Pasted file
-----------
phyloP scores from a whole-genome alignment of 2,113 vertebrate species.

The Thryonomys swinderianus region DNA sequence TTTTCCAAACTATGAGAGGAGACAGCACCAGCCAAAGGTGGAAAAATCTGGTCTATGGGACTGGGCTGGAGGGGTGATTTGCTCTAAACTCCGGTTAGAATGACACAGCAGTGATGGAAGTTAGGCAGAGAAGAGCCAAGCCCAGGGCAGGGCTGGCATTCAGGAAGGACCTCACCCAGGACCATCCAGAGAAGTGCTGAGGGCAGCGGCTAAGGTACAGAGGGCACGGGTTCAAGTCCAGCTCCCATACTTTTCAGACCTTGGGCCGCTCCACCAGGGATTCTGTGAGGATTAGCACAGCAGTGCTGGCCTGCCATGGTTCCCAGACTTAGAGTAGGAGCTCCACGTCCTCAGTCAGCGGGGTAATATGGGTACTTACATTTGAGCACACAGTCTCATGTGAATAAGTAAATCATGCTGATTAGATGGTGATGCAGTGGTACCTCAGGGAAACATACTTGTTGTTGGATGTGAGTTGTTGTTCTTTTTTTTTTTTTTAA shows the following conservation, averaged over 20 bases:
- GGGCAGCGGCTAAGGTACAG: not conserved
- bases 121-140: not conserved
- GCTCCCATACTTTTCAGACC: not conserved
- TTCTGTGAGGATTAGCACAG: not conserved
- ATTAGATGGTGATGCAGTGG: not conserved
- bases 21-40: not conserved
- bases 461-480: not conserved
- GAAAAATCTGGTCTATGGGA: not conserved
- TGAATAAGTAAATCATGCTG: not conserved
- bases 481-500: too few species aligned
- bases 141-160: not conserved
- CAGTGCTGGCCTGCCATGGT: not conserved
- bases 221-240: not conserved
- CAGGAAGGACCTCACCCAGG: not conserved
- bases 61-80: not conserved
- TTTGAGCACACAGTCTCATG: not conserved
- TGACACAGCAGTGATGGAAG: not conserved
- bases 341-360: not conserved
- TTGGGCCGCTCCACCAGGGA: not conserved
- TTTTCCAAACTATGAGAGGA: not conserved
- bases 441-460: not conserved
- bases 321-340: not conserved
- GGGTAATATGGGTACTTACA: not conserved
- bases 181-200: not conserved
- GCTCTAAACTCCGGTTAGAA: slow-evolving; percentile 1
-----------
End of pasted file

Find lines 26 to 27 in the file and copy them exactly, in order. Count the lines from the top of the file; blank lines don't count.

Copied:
- bases 181-200: not conserved
- GCTCTAAACTCCGGTTAGAA: slow-evolving; percentile 1